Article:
Food prices regularly increase nearly 1 year into COVID pandemic


Experts can now confirm that after more than a year into the coronavirus pandemic, food prices are expected to increase.

The Economic Research Service for the U.S. Department of Agriculture predicted that grocery store prices would rise 1 to 2% in 2021, according to GMA.

Due to an increase in consumer demand, stores across the nation have extended hours of operation and capacity, and with the pandemic in full swing, many are choosing to eat at home rather than at restaurants. All of these changes are likely contributing to an increase in prices.

Patrick Penfield, Professor of Practice - Supply Chain Management at the Whitman School of Management for Syracuse University, said that prices “will continue to rise over the next several months, probably right at that 2 to 3% range, until May.”

“The major factors impacting costs are demand, weather issues within the U.S. and food producers and supermarkets not offering substantial discounts to shoppers,” Penfield added.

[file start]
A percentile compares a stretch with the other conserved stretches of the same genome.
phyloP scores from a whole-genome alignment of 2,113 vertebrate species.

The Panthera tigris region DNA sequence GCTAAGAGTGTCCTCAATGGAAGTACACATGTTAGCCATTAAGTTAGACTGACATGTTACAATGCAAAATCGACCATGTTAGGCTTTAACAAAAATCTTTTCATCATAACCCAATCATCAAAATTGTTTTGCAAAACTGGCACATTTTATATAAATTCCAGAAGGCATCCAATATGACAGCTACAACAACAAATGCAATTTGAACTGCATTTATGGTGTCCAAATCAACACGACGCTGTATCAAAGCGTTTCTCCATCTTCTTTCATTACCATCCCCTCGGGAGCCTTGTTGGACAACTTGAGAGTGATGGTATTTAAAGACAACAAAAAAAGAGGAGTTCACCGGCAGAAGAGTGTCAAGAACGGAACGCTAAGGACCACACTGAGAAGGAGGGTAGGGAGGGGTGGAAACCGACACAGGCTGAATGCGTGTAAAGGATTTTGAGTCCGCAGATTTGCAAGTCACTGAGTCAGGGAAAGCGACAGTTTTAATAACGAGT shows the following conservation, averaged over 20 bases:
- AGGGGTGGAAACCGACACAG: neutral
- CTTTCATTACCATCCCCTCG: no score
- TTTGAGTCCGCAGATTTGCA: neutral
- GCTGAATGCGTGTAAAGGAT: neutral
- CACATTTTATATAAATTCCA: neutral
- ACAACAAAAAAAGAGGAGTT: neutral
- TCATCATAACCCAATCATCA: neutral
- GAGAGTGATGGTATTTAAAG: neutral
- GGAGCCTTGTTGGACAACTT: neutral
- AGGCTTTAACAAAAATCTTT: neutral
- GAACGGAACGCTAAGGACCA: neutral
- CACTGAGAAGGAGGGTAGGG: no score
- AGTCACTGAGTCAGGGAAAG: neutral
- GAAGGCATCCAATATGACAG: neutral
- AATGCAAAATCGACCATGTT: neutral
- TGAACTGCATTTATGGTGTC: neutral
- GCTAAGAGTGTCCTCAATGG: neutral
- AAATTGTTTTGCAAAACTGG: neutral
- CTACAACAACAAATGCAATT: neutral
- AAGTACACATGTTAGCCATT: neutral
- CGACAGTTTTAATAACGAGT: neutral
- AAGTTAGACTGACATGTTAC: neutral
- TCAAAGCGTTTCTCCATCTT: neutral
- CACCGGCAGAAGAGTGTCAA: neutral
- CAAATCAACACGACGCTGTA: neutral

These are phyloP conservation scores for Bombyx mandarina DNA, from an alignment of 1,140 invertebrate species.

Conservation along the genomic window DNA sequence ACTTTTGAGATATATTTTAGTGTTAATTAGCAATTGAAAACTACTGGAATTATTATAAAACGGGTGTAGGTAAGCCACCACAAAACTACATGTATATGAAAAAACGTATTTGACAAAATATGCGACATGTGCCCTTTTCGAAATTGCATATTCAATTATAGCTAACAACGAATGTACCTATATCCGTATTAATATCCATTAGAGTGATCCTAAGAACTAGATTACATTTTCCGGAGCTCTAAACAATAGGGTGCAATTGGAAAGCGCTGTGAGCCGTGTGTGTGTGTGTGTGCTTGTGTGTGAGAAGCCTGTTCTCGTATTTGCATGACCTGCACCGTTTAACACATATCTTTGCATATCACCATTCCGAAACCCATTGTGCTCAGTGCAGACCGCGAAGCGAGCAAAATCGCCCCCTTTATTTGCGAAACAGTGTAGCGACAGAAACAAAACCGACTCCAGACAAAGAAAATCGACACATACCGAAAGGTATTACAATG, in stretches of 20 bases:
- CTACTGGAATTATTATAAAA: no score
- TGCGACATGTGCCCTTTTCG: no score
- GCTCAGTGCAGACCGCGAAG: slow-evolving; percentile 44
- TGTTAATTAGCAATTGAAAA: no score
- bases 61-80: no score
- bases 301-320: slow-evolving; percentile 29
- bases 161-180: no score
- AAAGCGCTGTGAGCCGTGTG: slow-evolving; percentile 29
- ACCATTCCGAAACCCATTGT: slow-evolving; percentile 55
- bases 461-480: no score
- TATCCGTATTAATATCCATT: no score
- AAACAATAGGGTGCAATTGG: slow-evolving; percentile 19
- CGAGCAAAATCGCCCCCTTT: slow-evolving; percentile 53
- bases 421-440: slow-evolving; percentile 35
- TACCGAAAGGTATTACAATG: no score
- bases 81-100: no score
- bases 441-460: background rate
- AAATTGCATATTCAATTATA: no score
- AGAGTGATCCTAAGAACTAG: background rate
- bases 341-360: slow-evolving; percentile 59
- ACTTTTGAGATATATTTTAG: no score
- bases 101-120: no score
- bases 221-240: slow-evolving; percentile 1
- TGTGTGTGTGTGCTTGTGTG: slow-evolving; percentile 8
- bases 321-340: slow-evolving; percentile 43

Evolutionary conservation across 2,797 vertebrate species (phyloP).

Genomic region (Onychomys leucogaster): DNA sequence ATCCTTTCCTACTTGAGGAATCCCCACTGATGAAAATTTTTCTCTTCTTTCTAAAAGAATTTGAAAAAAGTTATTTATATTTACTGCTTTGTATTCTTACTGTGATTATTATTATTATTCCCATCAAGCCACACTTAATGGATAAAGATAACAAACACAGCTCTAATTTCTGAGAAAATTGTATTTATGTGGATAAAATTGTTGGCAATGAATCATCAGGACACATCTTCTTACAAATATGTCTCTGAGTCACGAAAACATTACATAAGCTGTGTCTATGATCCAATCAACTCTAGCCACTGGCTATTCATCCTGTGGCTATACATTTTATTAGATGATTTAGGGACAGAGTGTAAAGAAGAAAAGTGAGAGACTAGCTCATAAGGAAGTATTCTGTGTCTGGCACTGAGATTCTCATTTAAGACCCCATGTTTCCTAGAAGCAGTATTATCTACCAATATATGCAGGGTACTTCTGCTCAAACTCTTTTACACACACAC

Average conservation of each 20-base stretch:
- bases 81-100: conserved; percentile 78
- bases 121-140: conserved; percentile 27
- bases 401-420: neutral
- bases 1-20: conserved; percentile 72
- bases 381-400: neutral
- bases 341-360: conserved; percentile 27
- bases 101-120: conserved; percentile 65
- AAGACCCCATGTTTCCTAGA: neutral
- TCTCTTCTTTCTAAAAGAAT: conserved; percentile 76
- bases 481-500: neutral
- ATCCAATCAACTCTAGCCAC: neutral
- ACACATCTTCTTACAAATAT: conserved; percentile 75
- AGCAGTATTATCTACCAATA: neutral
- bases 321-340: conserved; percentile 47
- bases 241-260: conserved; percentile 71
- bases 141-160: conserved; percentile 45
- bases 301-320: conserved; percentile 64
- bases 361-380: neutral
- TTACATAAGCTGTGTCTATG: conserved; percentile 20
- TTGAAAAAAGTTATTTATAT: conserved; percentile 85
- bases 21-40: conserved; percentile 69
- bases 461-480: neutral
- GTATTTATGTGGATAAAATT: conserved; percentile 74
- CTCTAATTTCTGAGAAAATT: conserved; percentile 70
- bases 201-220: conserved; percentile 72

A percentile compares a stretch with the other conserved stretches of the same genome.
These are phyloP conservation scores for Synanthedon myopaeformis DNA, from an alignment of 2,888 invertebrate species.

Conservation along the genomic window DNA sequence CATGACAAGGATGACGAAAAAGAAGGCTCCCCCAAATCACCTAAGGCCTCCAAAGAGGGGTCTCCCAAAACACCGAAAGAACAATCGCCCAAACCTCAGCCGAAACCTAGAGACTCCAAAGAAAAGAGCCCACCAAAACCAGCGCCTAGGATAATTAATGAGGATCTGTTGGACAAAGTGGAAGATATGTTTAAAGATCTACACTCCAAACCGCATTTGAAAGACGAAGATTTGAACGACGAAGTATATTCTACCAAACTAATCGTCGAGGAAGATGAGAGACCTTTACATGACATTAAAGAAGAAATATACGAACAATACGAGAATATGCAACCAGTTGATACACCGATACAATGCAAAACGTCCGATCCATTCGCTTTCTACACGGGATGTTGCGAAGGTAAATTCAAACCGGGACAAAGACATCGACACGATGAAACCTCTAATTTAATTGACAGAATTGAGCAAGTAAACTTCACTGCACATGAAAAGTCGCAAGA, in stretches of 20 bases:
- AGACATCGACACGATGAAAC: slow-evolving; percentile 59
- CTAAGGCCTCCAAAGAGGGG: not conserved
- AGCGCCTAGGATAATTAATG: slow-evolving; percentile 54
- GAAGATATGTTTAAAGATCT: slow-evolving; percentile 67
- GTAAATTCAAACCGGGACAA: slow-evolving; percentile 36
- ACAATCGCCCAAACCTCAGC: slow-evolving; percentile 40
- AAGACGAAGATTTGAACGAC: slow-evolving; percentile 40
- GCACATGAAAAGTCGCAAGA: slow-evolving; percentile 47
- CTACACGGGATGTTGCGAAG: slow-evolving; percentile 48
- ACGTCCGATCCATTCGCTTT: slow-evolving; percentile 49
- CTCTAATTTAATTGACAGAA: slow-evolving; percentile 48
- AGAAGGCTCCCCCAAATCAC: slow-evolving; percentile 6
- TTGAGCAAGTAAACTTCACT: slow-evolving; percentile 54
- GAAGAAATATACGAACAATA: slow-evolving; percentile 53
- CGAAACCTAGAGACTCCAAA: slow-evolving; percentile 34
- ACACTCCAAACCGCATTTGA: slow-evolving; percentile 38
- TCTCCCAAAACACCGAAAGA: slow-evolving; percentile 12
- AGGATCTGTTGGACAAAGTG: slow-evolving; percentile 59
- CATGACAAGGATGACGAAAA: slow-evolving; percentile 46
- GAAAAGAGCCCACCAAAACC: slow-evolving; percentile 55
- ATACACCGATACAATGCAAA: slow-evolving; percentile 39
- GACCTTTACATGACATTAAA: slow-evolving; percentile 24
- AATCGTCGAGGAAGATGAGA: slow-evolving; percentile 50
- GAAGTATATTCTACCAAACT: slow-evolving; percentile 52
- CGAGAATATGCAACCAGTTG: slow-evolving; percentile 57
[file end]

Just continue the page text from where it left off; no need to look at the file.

The professor also explained how prices continue to rise with so many people eating at home and how bad weather in 2021 has caused many across the United States to eat in. He said that supermarkets are not offering the coupons that shoppers have used in past years.

However, for deliveries, the Department of Agriculture says food from restaurants and deliveries rose 3.9% in 2020. Prices will increase by another 2 to 3% in 2021.

Since January 2020, the organization confirmed that the price of food eaten at home rose by 3.8%.

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